3. Monitor for look-alike domains: Your website only has one correct spelling. Your users, however, don’t really pay that much attention, and there are many misspellings and deceptively named domains that may trick them into visiting a malicious site. There are lots of services that you can use to monitor potentially malicious domain registrations so you can work with registrars to take down infringing domains and warn your users.
  4. Patch and audit: If you do run your own website, you’ve got to stay current on patches. Modern CMS’s make patching easy. Usually it just takes the push of a button. That’s super important because attackers can weaponize published vulnerabilities in CMS’s in a matter of hours. It’s important that you patch as soon as possible and audit administrative access logs for suspicious activity.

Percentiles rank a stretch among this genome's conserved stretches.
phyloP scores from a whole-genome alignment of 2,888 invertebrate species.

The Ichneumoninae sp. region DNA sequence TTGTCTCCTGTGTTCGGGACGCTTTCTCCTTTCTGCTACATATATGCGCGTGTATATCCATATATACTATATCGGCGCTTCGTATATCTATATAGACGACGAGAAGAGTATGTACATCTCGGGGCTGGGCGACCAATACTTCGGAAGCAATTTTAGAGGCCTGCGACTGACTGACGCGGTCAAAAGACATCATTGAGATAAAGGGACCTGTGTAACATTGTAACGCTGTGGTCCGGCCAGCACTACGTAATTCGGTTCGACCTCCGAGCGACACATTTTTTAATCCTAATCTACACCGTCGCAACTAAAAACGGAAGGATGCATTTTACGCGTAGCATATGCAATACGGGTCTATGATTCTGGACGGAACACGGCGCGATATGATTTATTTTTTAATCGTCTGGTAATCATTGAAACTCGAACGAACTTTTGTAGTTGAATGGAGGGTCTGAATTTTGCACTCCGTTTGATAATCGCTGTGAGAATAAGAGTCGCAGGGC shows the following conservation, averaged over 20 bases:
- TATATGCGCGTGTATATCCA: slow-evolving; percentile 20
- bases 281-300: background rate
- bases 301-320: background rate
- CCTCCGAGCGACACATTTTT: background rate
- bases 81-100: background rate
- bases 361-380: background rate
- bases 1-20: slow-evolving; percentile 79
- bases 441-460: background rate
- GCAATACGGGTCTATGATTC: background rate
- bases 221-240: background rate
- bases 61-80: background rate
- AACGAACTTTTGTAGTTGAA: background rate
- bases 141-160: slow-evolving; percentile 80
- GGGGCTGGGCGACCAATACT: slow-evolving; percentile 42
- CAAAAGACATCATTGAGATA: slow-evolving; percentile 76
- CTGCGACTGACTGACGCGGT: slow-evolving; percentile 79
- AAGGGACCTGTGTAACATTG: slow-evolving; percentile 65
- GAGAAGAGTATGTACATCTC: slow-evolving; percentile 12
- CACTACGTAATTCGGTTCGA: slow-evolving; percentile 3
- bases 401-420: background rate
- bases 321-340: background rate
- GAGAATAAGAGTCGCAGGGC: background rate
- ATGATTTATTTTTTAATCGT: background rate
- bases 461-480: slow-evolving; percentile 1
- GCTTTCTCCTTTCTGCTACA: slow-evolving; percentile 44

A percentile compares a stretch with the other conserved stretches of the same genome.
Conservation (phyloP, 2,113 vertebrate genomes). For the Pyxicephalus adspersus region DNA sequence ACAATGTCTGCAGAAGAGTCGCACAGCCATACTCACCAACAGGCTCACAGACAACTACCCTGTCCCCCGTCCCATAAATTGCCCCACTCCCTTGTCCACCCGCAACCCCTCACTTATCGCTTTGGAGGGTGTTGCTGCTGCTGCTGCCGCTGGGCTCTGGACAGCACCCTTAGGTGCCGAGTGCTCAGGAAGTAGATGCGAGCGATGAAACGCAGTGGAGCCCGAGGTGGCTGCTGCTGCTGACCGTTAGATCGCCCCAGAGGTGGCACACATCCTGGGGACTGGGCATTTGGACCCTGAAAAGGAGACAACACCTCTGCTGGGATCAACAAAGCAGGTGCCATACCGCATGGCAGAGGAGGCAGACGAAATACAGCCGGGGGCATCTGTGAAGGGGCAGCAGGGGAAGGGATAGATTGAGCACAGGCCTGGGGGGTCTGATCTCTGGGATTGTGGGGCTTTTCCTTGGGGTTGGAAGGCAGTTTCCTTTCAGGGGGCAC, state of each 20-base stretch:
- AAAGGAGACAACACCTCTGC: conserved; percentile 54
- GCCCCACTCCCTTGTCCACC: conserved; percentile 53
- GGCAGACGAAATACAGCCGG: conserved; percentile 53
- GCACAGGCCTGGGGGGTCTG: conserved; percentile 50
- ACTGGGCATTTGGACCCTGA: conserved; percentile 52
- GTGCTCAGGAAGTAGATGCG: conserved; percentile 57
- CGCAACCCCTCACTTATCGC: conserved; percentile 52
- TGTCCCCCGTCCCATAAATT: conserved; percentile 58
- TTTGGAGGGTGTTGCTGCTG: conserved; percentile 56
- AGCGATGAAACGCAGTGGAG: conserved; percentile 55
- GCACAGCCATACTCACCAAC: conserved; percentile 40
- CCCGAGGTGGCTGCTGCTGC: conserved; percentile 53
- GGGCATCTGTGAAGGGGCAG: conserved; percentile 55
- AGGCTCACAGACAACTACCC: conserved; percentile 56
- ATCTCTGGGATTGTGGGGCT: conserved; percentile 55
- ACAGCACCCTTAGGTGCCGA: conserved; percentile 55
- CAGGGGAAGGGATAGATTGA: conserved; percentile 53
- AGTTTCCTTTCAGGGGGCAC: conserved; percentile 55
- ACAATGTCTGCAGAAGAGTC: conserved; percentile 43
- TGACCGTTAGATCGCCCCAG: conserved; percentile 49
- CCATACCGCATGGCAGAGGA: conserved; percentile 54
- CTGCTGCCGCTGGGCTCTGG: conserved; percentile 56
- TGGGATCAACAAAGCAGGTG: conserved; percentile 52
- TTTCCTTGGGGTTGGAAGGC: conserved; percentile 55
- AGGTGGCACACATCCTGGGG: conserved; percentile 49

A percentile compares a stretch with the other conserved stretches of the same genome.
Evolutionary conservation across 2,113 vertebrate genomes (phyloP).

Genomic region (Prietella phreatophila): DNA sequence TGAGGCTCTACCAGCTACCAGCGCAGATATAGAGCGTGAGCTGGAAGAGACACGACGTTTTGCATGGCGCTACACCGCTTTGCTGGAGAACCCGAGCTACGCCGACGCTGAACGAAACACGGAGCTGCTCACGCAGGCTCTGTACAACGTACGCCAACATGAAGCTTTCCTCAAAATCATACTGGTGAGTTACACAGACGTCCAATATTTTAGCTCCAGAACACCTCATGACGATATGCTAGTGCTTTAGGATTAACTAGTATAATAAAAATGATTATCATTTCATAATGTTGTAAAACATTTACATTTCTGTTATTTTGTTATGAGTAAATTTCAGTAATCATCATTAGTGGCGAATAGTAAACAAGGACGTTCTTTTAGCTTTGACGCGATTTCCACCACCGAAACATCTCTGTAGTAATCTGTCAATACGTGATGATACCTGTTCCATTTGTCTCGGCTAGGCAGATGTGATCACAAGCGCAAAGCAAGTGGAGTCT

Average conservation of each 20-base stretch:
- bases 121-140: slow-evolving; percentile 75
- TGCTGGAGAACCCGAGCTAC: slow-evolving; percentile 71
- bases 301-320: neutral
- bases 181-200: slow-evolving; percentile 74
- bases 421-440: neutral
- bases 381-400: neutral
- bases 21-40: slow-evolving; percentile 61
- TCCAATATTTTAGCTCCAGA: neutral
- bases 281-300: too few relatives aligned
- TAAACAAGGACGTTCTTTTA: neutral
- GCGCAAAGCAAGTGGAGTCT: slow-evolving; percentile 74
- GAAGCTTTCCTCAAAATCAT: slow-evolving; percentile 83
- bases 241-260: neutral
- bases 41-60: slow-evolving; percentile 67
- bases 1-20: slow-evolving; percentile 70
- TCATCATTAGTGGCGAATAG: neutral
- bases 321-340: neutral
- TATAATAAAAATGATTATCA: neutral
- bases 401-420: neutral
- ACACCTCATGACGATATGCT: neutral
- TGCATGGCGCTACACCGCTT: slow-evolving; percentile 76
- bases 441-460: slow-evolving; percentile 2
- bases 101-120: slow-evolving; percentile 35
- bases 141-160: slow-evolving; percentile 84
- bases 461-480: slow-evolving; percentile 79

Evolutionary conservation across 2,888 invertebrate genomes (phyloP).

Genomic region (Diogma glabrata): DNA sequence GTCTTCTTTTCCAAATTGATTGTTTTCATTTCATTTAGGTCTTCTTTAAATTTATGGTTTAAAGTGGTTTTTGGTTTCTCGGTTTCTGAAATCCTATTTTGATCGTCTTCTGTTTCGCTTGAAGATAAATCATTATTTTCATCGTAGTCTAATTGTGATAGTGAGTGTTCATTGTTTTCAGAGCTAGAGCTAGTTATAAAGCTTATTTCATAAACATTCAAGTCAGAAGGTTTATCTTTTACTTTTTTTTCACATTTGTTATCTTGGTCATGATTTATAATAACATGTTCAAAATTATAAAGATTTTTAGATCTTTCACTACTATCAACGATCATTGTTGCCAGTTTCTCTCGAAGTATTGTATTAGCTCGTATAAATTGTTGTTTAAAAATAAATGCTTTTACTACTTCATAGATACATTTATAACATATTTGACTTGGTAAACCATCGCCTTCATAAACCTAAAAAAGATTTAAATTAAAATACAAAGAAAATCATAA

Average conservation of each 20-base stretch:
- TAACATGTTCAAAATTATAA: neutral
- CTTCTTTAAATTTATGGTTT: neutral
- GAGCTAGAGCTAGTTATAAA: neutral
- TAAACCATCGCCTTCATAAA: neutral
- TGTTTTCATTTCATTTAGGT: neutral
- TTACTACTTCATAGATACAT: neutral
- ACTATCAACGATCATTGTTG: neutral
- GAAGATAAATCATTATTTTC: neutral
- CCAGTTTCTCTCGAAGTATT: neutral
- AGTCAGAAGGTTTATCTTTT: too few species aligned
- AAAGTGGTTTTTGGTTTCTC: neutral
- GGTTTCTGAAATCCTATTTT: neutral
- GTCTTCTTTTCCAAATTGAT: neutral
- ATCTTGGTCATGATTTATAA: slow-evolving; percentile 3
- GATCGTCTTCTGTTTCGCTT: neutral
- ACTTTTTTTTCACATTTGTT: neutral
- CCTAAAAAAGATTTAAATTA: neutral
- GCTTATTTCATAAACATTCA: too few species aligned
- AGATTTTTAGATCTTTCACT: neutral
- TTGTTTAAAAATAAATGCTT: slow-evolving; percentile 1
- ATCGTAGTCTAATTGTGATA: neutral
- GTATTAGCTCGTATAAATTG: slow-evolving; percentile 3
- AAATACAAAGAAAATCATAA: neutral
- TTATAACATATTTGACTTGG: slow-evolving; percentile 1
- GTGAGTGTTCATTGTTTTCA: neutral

5. Limit plugins: Historically, CMS’s have been a disaster from a security perspective. However, due to the risk they represent to websites, most CMS’s have really stepped up their game and are relatively secure. The weak link is now the plugins that users install to add functionality. Be sure to vet your plugins before you install them. Some have been well written and audited; others are sort of “fly by night” and have little to no support or documentation. Often, hosted CMS providers have a list of acceptable plug-ins. These lists are usually a good starting point to pick which ones you want to use.

Conclusion

So … back to that “are we safe” email that higher-ups love to send after every headline. The guidance above should help you explain how and why attackers compromise websites and what you can do to prevent it. But once the latest headline passes, I’d recommend using something like the NIST Cybersecurity Framework to explain your broader security strategy to execs. Once you school them on it, you’ll find it’s an invaluable tool that you can point to when the next headline hits about the risk they are consciously (or unwittingly) accepting based on the security investments they’ve approved.